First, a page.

On January 1, 2014, a new Designs Act (Designgesetz—DesignG) came into force in Germany.
It replaced the previous Aesthetic Models Act (Geschmacksmustergesetz) and contains some innovations.
The most striking novelty is that the name of an old IP right has been replaced by a new official denomination, Registered Design. The old name—Aesthetic Model (Geschmacksmuster)—was no longer in line with what has long been common usage in the German legal community. The change of name to Registered Design is most welcome; it has not altered the right itself.
The Community Design is still officially called the Community Aesthetic Model (Gemeinschaftsgeschmacksmuster), even in Sections 62 to 65 of the new Designs Act, although in practice—most obviously if English is used as a language for foreign clients—Community Design remains the preferred term. It would make sense to change the official term in the German language too, in line with the new German term for the national design right.
Introduction of a nullity procedure before the DPMA
Section 34a of the new Designs Act introduces a nullity procedure before the German Patent and Trade Mark Office (DPMA) which correlates to cancellation and opposition procedures in utility model and trademark cases.
Before then, German law provided for a cancellation action against designs to be decided by the courts competent to hear design cases (the district courts), which had specialised design chambers. This cancellation action has now been replaced by new proceedings, with separate divisions at the DPMA competent to hear the new nullity cases.
As the DPMA previously had no experience in evaluating designs—its only task was to register them—the German legal community will watch closely to see whether the handling of the new procedure and of the substantive design law conforms to the high standards that German courts previously set in cancellation actions. It may be that the new nullity divisions will need some time to adjust to their new task.
It is to be expected that the design infringement courts will, if there is a parallel nullity procedure pending before the DPMA, stay the infringement proceedings in line with the current practice regarding the stay in utility model and trademark proceedings. The new statutory provision dealing with the stay of infringement proceedings (Designs Act, Section 34b) is identical with the corresponding provision in the German Utility Model Act.
The court has two alternatives: first, it is obliged to stay if it is convinced that the design is void and there are parallel nullity proceedings before the DPMA. Second, if it is not convinced, it may still stay. In this case, the courts are likely to act in line with the established rules in corresponding utility model and patent cases, ie, they will stay the infringement lawsuit if there is a high chance that the design right in question will be declared void in the parallel nullity proceedings.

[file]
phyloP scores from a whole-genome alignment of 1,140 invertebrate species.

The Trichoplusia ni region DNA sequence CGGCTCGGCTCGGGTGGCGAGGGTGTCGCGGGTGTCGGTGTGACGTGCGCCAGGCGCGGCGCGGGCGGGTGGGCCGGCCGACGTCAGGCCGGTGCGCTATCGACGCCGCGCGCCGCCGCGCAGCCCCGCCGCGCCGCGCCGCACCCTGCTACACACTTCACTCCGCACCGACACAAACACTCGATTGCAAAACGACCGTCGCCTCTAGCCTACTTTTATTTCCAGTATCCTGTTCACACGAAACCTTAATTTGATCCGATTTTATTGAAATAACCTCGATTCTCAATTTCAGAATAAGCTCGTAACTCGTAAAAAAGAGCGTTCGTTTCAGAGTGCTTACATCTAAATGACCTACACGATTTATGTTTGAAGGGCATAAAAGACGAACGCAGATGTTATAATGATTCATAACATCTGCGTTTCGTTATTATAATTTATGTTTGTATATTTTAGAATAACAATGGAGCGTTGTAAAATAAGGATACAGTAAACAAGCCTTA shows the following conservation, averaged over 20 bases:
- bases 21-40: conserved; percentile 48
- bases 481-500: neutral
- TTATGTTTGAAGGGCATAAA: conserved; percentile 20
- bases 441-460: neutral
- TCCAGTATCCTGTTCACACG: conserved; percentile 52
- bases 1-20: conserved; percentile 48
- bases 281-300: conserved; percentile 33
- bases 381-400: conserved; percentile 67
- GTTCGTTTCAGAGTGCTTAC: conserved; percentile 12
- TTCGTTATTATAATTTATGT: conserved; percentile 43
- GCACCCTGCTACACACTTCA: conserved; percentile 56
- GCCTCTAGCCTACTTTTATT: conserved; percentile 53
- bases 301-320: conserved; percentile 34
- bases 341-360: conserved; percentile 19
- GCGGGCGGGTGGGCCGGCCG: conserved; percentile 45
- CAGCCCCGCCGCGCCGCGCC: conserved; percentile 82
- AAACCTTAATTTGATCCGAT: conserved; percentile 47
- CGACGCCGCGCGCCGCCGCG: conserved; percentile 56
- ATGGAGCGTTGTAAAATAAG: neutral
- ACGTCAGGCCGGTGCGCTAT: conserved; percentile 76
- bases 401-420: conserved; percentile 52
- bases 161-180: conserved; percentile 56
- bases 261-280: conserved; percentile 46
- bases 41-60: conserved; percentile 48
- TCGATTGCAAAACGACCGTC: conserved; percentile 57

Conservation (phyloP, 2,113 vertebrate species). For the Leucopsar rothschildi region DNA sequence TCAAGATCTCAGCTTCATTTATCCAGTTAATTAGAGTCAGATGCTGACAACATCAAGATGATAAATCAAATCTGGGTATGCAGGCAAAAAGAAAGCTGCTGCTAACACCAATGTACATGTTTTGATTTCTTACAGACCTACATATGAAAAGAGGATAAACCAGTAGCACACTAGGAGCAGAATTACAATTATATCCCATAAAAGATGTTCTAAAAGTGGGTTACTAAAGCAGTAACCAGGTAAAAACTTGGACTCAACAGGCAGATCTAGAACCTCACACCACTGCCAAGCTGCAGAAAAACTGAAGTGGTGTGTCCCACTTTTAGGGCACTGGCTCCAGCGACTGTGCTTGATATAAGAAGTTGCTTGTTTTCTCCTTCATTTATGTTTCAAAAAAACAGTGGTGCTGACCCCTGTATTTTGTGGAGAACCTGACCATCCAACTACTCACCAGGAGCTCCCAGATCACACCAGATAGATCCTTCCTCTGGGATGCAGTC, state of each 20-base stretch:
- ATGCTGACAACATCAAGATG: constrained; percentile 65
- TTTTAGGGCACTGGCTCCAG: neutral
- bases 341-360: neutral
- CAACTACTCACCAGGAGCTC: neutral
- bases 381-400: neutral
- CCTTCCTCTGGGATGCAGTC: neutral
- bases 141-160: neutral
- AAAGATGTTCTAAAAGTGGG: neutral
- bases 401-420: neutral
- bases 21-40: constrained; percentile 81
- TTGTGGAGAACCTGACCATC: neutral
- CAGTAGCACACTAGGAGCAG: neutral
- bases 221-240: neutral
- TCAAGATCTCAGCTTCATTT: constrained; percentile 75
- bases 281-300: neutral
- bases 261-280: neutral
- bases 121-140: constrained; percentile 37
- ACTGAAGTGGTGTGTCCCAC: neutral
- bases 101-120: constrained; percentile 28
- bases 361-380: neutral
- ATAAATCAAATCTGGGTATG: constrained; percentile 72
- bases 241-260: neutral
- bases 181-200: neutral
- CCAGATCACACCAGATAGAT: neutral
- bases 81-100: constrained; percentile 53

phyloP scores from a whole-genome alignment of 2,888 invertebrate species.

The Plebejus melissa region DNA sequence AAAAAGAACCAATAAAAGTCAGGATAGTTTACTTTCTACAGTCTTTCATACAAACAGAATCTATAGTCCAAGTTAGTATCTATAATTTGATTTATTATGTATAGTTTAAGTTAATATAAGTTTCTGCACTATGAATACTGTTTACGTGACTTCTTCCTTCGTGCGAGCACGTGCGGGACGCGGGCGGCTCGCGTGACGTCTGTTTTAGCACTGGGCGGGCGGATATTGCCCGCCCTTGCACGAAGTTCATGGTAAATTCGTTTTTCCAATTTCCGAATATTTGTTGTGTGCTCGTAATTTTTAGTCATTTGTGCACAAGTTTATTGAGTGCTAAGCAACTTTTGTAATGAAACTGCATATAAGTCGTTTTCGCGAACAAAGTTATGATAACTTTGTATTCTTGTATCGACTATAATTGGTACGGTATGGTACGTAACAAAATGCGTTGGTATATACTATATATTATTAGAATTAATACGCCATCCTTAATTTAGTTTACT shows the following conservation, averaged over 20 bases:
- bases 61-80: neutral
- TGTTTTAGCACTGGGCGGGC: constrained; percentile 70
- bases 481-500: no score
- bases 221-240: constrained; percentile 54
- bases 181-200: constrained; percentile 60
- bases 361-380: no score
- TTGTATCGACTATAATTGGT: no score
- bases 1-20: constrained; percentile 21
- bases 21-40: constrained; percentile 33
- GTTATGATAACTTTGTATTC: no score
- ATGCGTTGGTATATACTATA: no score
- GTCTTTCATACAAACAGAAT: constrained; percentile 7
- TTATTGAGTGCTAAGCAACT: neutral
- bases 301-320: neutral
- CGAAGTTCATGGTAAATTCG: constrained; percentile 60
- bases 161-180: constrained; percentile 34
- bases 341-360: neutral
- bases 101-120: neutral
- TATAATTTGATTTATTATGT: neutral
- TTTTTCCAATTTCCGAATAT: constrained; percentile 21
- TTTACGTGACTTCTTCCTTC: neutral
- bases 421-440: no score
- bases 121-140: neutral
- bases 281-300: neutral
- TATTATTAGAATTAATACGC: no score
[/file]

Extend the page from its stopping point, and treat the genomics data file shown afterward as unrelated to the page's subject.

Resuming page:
"This cancellation action has now been replaced by new proceedings, with separate divisions at the DPMA competent to hear the new nullity cases."
For defendants who wish to attack the design right for infringement of which they have already been sued, the possibility of raising a counter-claim to have the design declared void remains. The validity of a design cannot be challenged simply by contesting it in a lawsuit; a defendant must either raise a counter-claim or file a nullity request with the DPMA.
While the proponents of nullity proceedings before the DPMA argue that it is less expensive, the costs will not, in all likelihood, be considerably lower. The relatively modest administrative fee is lower than normal court fees, but the majority of cases will be filed and led by specialised attorneys and patent attorney firms. Their costs will not be lower just because the proceedings are conducted before the DPMA.
Another argument against nullity proceedings before the DPMA is that this administrative body has so far not been entrusted with the evaluation of design rights in terms of substantive design law (novelty and originality). Due to their extensive experience in design cases, the specialised design infringement courts may do a very good job in evaluating the validity issues in design cases, as they did when validity could be simply contested by defendants without having to raise a counter-claim.
The argument that many different courts were competent to decide questions of validity is not a sufficient reason for establishing wholly new administrative proceedings, as questions of law are decided by different courts in Germany, and it will remain that way as defendants can still raise counter-claims. It remains to be seen whether practical advantages outweigh the reliable and high-quality treatment of design validity issues by the specialised design infringement courts.
Jens Künzel, LLM, is a partner at Krieger Mes & Graf v. Der Groeben. He can be contacted at: firstname.lastname@example.org
DPMA, trademarks, design infringement,